Paternity establishes a legal relationship between the mother, child and biological father. When the Court enters a final judgment of paternity, the child has the same rights as a child born of parents married to each other. This includes the right to inherit from a parent, to receive financial support from the parents, social security benefits and health insurance coverage. The father is entitled to visitation rights, to engage in shared parenting of the child and object to the adoption of the child.
Florida Statute 742.021 explains the process to file a paternity action as follows:
(1) The proceedings must be in the circuit court of the county where the plaintiff resides or the county where the defendant resides.
(2) The complaint shall assert sufficient facts charging the paternity of the child. Upon filing of a complaint seeking to determine paternity, the clerk of court shall issue a notice to each petitioner and to each respondent or defendant along with service of the petition. The notice must be in substantially the following form:
In order to preserve the right to notice and consent to the adoption of the child, an unmarried biological father must, as the “registrant,” file a notarized claim of paternity form with the Florida Putative Father Registry maintained by the Office of Vital Statistics of the Department of Health which includes confirmation of his willingness and intent to support the child for whom paternity is claimed in accordance with state law. The claim of paternity may be filed at any time before the child’s birth, but a claim of paternity may not be filed after the date a petition is filed for termination of parental rights.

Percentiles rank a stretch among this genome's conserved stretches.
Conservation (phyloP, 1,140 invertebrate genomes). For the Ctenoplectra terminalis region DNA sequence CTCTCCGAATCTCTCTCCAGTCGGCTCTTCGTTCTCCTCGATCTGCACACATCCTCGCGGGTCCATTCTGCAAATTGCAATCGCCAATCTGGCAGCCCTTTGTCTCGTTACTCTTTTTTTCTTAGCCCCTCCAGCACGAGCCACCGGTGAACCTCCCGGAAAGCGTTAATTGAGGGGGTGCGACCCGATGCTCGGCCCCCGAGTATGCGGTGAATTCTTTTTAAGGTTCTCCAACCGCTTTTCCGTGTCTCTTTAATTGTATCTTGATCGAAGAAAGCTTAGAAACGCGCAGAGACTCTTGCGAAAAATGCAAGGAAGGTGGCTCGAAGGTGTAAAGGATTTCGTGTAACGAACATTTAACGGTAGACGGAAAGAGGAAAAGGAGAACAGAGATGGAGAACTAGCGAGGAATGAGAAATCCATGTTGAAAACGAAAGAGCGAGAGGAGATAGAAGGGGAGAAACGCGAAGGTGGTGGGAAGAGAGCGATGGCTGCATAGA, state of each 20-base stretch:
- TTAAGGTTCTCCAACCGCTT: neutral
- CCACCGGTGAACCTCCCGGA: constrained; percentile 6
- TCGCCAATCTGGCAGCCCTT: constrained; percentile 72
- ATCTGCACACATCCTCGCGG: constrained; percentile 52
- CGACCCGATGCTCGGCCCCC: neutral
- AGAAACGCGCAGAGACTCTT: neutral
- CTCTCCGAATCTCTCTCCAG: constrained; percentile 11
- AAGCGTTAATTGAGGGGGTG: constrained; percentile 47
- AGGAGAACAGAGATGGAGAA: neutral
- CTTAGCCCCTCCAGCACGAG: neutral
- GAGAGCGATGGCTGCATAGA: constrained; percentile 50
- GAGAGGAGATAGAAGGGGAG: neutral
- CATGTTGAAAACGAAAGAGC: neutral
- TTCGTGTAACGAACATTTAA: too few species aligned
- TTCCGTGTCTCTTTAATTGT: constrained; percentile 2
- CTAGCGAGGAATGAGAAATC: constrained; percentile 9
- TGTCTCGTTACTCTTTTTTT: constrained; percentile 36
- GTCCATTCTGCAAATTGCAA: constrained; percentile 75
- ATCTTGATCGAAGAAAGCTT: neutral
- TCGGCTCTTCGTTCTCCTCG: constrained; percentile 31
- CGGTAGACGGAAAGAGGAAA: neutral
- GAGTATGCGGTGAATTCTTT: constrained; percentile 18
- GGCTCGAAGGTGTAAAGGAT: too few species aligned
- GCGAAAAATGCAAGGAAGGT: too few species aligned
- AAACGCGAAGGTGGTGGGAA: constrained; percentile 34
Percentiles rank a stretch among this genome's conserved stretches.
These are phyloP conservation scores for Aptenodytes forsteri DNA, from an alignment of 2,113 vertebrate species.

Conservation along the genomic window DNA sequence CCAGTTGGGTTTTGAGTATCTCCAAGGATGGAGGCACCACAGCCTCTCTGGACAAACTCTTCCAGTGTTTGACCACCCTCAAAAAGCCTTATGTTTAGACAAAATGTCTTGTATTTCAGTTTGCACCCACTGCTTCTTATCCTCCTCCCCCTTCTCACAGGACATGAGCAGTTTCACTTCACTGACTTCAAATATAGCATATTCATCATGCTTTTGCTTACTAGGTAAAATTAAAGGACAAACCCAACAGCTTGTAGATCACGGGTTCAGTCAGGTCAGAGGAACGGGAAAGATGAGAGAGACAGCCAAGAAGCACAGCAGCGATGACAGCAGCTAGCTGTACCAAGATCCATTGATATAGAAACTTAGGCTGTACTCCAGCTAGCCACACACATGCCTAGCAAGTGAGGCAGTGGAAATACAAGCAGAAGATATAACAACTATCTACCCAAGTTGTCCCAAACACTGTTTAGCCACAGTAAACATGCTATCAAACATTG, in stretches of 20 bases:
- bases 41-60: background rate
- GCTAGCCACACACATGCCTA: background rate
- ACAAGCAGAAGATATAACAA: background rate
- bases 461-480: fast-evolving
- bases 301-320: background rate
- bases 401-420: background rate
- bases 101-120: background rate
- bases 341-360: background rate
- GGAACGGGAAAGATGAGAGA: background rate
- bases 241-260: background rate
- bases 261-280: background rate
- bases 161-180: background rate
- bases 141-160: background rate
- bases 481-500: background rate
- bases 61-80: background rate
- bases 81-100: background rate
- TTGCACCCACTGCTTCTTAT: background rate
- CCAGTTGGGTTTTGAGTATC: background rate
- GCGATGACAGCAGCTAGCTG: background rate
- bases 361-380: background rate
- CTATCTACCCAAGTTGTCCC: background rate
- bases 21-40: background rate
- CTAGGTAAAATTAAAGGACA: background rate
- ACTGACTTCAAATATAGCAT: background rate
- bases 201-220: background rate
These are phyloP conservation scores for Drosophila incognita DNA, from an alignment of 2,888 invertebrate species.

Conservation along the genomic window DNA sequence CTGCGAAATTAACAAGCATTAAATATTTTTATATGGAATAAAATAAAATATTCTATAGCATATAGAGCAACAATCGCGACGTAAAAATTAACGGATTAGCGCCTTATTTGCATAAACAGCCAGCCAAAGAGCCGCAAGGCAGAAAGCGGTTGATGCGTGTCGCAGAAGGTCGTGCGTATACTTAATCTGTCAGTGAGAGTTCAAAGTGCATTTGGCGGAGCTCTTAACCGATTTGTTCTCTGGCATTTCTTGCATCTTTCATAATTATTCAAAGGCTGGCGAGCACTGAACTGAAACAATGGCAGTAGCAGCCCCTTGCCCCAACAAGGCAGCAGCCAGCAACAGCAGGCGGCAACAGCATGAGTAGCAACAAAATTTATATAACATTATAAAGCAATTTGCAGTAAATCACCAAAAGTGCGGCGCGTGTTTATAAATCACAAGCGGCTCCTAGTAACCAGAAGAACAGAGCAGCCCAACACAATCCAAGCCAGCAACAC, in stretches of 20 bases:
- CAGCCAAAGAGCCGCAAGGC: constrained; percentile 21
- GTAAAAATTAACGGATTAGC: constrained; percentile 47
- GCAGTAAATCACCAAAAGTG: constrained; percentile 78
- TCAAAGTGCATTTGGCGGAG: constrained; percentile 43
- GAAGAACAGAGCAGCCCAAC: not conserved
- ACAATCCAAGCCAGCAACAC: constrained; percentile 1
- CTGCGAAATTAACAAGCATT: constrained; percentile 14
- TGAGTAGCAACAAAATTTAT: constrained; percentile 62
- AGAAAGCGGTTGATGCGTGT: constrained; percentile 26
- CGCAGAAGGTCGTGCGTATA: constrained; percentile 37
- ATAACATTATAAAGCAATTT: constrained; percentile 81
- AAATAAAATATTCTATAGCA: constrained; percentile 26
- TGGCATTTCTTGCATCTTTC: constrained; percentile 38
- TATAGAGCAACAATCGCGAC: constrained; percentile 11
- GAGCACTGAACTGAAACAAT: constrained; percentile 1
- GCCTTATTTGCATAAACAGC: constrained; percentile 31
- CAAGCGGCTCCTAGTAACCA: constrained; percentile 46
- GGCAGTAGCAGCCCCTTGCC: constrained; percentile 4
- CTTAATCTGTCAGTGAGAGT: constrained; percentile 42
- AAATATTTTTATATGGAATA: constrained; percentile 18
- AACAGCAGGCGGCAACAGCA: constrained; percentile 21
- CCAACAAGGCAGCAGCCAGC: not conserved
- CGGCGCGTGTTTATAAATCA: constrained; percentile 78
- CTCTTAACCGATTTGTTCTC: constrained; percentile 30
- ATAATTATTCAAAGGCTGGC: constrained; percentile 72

(3) Process served on the defendant must require the defendant to file written defenses to the complaint in the same manner as suits in chancery. Upon application and proof under oath, the court may issue a writ of ne exeat against the defendant on such terms and conditions and conditioned upon bond in such amount as the court may determine.